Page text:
"No one has ever satisfactorily explained why it's OK for the University of Michigan admissions committee to give an extra point or two for a farm girl or boy from Idaho, but it is wrong to give an extra point or two to an African American."

Well, now that you've said that, why don't we just amend the Constitution, and repeal the Civil Rights Act of 1964! They're totally basless! Discrimination on the basis of race is perfectly rational! This is a winner. Repeat it often.



To explain the under performance of african americans in law schools, you believe it is because law schools are not fulfilling the potential of diversity because they are overly competitive. But the diversity argument does not posit any great transformation on the part of those adding to the diversity. The diversity rationale posits that all students, including those adding to diversity, will benefit on some marginal level, perhaps not even academically at all but through added sympathy and tolerance. But having this potential unfulfilled does not explain the great under-performance of affirmative action admits in law school whatsoever. Even if one posits an academic effect, the effect would presumably be among all students, offsetting any potential climb. Moreover, that effect is likely to be statistically insignificant, or perhaps even negative (a black student entering a uni on affirmative action may be less likely to succeed because of the diversity, he may feel more comfortable in social circles he is already familiar with). Historically black colleges, I believe, compare quite favorably to other "diverse" schools of the same caliber.

Maybe you're right that the strict curves and the hyper-competitiveness of law school is a bad thing, but it does not explain the under-performance of affirmative action admits.


"Even if one posits an academic effect, the effect would presumably be among all students, offsetting any potential climb."

Not necessarily. Exposure to top students who are willing to share their knowledge and approaches could help the preferenced students more. The benefit to the top student isn't substance (as they have presumably already mastered it) but rather learning a whole separate skill (teaching, tolerance of difference).

I have anecdotal evidence from talking to K-12 teachers that matching up top students with those that are behind is great for catching them up. My girlfriend assures me there is support for this proposition in the education literature. (notwithstanding the sad recent upswing in attacks on multi-culti rationales) Unfortunately this is the first week of class and I don't have time to dig up cites.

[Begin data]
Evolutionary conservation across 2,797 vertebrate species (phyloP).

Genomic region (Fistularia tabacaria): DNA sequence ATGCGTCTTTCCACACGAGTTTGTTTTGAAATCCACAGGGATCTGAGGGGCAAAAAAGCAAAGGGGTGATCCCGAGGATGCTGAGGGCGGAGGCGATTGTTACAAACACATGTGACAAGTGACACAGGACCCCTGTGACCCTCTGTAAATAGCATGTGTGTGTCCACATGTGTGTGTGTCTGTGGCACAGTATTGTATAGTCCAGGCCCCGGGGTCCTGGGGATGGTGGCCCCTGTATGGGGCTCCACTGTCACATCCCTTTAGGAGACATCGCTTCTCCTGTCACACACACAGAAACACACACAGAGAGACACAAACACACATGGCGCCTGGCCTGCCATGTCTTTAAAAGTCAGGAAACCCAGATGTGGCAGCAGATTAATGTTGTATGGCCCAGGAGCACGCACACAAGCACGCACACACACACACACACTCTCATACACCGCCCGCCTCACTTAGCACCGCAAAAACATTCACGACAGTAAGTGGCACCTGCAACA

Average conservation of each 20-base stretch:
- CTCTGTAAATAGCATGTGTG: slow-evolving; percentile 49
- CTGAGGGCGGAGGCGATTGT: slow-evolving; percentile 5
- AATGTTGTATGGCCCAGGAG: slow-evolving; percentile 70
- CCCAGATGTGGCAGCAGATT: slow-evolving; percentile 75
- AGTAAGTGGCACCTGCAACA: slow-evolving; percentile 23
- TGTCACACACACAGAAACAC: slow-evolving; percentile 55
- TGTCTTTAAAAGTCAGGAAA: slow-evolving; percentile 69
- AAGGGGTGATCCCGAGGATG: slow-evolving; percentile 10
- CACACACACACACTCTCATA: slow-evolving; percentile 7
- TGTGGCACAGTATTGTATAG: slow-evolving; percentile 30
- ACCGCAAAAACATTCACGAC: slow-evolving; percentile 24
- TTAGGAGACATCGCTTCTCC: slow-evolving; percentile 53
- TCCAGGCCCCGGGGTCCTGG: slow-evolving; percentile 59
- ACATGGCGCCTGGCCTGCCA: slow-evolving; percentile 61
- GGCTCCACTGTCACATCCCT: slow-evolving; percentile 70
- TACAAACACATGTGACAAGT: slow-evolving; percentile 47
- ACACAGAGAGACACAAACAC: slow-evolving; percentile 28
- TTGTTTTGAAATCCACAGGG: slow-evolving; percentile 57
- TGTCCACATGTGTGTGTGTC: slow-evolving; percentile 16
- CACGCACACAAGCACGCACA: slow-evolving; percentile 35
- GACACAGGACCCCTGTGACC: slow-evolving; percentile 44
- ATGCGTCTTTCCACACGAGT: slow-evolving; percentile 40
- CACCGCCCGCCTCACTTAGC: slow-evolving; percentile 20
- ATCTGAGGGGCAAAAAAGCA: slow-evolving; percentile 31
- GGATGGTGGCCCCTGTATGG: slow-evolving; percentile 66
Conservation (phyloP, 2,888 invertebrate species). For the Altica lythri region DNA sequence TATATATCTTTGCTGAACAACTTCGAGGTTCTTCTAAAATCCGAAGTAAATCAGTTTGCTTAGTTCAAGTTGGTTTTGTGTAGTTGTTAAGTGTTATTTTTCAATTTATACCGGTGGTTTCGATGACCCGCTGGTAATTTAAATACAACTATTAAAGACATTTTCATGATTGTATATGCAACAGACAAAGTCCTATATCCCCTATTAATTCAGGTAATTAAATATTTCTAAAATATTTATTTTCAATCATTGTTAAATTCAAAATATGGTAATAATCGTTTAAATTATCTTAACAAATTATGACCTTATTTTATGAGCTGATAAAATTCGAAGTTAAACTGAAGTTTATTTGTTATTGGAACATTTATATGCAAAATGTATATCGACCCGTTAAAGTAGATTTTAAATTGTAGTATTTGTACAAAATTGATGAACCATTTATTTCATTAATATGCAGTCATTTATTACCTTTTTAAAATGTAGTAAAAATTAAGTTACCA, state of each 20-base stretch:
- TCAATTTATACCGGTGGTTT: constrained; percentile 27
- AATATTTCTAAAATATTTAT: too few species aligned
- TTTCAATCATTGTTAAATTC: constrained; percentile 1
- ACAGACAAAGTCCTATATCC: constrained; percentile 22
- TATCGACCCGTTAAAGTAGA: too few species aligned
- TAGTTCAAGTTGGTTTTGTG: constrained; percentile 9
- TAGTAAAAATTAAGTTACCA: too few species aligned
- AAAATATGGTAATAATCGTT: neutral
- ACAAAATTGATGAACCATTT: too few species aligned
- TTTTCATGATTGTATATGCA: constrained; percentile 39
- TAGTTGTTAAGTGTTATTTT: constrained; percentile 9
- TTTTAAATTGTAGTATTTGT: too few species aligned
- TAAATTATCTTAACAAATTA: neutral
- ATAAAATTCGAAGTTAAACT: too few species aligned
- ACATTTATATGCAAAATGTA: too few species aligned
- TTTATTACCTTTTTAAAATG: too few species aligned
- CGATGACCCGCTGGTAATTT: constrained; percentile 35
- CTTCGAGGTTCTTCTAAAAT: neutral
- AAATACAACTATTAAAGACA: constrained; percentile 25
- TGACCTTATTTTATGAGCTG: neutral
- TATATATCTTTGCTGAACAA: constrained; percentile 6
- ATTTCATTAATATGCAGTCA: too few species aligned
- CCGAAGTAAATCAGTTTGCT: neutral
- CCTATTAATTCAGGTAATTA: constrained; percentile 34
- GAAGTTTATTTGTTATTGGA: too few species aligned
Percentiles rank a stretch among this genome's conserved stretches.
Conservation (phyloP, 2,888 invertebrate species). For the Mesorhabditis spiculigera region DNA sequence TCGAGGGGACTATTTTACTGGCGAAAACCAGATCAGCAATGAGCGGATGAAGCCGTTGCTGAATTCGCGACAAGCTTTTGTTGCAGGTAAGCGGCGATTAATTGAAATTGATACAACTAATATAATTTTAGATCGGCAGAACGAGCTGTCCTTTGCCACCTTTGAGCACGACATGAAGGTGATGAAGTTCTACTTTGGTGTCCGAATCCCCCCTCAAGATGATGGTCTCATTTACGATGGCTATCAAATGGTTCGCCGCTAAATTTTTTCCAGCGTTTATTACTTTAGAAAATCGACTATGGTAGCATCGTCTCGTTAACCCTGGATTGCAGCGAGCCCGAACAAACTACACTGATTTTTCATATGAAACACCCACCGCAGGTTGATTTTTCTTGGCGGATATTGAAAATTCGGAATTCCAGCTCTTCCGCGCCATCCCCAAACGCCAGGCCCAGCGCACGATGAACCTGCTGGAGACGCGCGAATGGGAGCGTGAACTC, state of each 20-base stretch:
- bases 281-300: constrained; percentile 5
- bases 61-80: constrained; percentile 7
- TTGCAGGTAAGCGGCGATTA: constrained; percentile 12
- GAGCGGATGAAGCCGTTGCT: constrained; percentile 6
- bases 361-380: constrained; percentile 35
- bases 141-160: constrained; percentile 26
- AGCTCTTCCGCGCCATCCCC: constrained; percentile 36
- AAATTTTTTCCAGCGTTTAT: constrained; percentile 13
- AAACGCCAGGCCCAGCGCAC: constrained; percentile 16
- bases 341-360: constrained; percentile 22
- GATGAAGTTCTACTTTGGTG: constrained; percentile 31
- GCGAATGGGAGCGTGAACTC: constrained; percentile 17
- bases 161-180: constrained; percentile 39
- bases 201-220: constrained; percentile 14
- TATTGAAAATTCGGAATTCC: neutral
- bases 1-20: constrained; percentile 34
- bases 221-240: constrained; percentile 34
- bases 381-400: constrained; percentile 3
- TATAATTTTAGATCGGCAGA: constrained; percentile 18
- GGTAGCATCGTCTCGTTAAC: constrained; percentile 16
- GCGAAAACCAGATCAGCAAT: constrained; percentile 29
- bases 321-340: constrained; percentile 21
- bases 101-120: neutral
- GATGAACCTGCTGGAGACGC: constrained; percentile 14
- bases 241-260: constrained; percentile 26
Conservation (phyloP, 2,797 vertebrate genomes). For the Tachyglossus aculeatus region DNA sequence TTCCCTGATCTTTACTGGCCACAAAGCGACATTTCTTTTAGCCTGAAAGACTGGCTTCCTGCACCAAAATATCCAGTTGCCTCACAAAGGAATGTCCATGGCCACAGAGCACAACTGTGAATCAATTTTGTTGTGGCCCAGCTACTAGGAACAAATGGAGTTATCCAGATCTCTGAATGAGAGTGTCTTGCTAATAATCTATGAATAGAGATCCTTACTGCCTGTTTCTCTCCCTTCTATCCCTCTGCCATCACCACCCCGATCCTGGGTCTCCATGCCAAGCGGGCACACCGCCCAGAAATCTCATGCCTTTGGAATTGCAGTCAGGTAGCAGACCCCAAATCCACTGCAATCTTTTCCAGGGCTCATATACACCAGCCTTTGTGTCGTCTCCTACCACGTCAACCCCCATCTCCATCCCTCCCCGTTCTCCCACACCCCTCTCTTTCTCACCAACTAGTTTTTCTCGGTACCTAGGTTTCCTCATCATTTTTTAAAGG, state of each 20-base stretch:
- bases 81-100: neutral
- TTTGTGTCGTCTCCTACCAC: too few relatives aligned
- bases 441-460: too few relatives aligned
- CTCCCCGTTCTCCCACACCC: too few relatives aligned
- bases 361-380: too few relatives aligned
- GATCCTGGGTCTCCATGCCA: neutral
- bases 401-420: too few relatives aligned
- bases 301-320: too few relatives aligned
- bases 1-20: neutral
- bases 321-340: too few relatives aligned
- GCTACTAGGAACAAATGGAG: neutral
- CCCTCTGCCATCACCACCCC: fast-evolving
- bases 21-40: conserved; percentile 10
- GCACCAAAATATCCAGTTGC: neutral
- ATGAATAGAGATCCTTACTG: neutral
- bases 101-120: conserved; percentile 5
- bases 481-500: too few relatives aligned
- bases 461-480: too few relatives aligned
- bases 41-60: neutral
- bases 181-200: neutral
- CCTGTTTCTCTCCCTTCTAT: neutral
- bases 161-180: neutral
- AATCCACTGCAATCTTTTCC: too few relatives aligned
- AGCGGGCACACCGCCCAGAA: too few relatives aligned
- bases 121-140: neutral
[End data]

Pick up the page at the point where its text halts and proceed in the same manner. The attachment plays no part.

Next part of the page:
"Maybe you're right that the strict curves and the hyper-competitiveness of law school is a bad thing, but it does not explain the under-performance of affirmative action admits."

Right, I am suggesting that the admission criteria is strongly duplicative of the exam criteria so that without some change the under-performance of preferenced admits is very likely.
I've suggested some ways to fix that, like diversifying testing criteria and toning down the competitiveness to let people help each other.

What I opposed is using law schools as an excuse to reject diversity rationales in general without admitting the way that competitiveness defeats the proposed benefit.


"Not necessarily. Exposure to top students who are willing to share their knowledge and approaches could help the preferenced students more. The benefit to the top student isn't substance (as they have presumably already mastered it) but rather learning a whole separate skill (teaching, tolerance of difference)."

Well, you seem to have slipped. Are you now conceding that affirmative action admits are, in fact, underqualified relative to their peers? If you're saying diversity means that the smart kids get to help the slower ones (relatively speaking, of course), well, OK. But that doesn't do much for your insistence that the LSAT isn't measuring merit very well.


I just want to emphasize how horrible of a justification what Corey just wrote is. He is, essentially, saying that affirmative action admits are not fully qualified, and that other students will gain by this "diversity" by teaching and mentoring the underprepared, outmatched students. Uh, OK. Yet Corey is also insistent that admissions are not accurately measuring merit. Corey, when you start coming up with arguments like these, I think it's time to reconsider your position.